The subjects are wide-ranging, from 'Mangia' - an ode to eating - to majestic mountains. and even a woman wearing a glamorous gown.
The themes may be different but the medium is the same.
For artist Jon Norquist - there's no use crying over spilled coffee, when you can create with it! He uses it in place of paint to make art.
So how much coffee has he used or abused?
"Some people think it is abuse," said Norquist laughing. "When people say that I tell them 'It's decaf - don't worry.'"
A graduate of West Point and a Major in the U.S. Army, Norquist is an engineer by trade.
"Over the course of my military career, [I] went a couple times to Iraq and everywhere else," he said. "I was always very creative but the military is not the greatest place to explore your creativity."
The father of five had a packed schedule, and between trying to deal with his job, kids and everything else - he started getting creative, with how to get creative.
Making a 'pot of joe' with a coffeemaker that always dripped was part of his morning routine.
"Every time you pour, it spills," he said. Then an idea began percolating. "One day, I was spilling coffee and realized - 'Oh wow, that's really great abstract art!'"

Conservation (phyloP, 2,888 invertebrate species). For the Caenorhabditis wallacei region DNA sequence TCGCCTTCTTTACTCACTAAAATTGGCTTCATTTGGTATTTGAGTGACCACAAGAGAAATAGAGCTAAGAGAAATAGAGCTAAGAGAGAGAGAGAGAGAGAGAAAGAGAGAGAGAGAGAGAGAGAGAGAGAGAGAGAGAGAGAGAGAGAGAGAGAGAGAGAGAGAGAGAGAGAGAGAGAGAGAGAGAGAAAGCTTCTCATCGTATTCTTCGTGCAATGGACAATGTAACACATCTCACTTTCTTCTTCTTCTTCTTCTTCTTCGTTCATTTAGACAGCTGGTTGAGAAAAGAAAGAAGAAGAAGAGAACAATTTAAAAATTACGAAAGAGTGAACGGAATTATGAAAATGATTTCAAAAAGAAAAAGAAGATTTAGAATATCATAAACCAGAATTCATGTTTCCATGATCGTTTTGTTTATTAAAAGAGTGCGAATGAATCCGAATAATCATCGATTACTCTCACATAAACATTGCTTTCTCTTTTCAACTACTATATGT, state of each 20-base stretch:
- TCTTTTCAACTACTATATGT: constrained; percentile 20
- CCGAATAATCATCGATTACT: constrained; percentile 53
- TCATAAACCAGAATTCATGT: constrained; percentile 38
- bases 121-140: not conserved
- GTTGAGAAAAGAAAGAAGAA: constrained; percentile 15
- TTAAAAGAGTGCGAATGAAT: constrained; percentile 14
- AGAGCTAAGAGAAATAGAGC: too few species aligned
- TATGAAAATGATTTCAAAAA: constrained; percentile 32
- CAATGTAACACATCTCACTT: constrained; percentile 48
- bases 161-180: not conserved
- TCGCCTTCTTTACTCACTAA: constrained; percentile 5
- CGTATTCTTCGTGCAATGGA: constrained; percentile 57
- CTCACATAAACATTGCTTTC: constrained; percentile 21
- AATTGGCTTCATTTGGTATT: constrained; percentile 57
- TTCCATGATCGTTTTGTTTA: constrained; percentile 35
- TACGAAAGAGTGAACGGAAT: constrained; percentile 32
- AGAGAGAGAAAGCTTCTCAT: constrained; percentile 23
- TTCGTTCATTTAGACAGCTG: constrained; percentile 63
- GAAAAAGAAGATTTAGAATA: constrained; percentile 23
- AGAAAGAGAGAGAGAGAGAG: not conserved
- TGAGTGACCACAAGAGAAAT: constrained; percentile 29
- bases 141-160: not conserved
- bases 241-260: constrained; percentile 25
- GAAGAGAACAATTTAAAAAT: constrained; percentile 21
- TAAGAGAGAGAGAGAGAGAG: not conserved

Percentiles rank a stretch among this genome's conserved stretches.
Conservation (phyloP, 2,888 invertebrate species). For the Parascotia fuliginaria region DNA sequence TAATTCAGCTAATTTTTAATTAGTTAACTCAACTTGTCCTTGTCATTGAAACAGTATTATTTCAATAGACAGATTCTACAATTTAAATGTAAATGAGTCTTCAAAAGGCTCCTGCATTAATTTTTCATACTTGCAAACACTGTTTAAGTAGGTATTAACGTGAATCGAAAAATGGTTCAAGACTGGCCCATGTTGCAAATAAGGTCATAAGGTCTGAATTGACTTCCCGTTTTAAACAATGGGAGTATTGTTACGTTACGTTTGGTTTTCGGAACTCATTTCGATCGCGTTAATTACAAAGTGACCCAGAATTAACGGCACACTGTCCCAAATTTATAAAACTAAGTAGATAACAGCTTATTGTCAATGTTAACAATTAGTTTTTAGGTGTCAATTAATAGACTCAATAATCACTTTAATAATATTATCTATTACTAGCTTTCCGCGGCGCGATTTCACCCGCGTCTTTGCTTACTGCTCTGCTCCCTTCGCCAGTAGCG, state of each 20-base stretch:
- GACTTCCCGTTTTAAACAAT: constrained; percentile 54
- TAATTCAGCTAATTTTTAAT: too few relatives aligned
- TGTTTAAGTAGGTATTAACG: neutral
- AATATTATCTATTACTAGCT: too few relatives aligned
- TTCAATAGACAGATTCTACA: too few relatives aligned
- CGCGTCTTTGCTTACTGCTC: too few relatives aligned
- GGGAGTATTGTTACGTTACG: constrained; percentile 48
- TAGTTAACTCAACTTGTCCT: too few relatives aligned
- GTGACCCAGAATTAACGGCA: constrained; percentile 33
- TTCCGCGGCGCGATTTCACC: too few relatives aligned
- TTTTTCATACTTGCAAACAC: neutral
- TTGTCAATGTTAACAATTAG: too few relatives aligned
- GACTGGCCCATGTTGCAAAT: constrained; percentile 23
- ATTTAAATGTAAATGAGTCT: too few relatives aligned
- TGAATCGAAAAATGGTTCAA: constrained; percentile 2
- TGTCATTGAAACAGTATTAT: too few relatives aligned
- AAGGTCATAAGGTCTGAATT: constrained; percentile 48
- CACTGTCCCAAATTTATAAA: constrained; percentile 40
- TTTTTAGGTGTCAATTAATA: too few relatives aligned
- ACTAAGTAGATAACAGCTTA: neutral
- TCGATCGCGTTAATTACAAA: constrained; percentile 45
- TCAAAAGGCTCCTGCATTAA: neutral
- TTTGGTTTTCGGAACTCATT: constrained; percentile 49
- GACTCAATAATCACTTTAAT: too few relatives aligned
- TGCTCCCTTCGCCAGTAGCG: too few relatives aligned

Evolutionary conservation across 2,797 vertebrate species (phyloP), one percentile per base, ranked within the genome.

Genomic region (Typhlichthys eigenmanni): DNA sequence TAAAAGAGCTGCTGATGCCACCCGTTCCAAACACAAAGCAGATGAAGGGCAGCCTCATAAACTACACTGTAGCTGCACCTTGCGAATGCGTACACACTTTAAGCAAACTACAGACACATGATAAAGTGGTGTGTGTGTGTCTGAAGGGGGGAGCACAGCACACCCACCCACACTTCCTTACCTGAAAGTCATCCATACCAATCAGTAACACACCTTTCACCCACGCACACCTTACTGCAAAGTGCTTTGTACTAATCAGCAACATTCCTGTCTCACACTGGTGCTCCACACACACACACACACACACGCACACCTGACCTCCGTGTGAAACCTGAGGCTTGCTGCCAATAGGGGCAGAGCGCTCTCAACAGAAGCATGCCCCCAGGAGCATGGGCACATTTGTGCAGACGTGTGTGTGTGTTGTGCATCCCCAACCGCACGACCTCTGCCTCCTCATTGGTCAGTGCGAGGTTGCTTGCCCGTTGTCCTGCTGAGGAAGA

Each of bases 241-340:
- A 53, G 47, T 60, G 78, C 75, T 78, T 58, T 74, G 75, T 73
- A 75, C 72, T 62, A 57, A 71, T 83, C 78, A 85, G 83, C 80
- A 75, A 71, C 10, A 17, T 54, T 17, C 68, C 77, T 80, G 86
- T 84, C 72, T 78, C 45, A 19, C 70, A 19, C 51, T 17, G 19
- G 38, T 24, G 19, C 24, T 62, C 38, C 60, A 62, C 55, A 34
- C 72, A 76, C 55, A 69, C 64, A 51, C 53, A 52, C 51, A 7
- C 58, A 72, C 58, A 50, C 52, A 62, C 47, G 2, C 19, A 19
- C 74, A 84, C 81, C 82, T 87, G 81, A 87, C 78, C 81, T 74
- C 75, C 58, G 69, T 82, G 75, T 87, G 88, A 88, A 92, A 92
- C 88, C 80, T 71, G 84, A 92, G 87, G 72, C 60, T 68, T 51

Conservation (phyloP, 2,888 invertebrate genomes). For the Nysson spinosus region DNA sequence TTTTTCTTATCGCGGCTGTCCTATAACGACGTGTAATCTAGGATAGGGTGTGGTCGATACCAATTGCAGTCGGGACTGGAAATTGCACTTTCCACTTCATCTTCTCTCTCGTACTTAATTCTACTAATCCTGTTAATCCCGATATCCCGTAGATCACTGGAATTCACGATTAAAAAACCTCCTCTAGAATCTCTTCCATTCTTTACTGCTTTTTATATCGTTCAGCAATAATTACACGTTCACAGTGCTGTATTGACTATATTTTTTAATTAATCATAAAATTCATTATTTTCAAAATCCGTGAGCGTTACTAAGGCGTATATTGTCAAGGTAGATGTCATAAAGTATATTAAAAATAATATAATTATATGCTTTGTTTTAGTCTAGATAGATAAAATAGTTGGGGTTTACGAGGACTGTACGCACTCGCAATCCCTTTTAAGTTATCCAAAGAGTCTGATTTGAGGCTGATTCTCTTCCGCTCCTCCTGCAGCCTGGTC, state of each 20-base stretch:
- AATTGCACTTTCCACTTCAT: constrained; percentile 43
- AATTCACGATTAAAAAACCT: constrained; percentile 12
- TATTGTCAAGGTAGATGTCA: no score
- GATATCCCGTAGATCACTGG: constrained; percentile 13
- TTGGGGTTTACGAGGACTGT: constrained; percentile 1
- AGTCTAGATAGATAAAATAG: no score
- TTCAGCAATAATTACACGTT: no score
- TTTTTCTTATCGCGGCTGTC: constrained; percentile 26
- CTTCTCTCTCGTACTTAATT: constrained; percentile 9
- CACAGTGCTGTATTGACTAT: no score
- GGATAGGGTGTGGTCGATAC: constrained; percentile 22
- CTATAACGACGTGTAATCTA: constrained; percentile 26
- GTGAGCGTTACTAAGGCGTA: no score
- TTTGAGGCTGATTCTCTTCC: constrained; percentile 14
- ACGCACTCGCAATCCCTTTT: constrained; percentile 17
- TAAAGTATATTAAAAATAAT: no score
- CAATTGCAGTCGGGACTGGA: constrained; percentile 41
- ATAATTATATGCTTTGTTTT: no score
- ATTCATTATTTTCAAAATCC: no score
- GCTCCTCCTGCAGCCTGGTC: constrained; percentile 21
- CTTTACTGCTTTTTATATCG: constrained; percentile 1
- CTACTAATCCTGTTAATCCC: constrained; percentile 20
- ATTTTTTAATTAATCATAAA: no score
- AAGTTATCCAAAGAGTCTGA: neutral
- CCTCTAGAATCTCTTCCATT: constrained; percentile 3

Norquist brewed up a business called Coffee on Canvas from his home near Tacoma. His art is an homage to living in the northwest: skiing, biking, climbing, and inspirational messages. And that's just the beginning. Soon big companies were hiring him to make coffee art for them.
"I've done work for Folgers," he said. "I've done art for some NFL teams, I've done art for Dunkin Donuts, tech companies."
While we were there, we got to experience the making of one of his masterpieces in person. After drawing the design, Norquist uses his own secret formula to mask off the areas he doesn't want java to drip. Once it has dried, it's time to spill the beans! Coffee beans, that it.
"So I just literally give it a little swirl as I pull it out, it sprays coffee everywhere, place it on the canvas and that is art to me!"
He knows when he has something when he sees the balance between the stains and the negative space.
"I'm always looking for that balance," he said. "Looking for gradients of that coffee, dark brown against lighter browns - that kind of thing."
Finally - Norquist removes the mask and outlines all the splatters and spills with black ink.
"It is honestly sort of like Japanese gardening to me ," he said. "Where you have chaos and what have you - and then when you're outlining everything it kind of puts it in nice little boxes."
The finished art is good to the last drop! Norquist hopes people drink in the idea of seeing the beauty in spilled coffee...
"Whether it's creative, whether it's optimism whatever it is - it's just a great way for me to show that, you know what, there's positivity in everything. It's all a matter of perspective."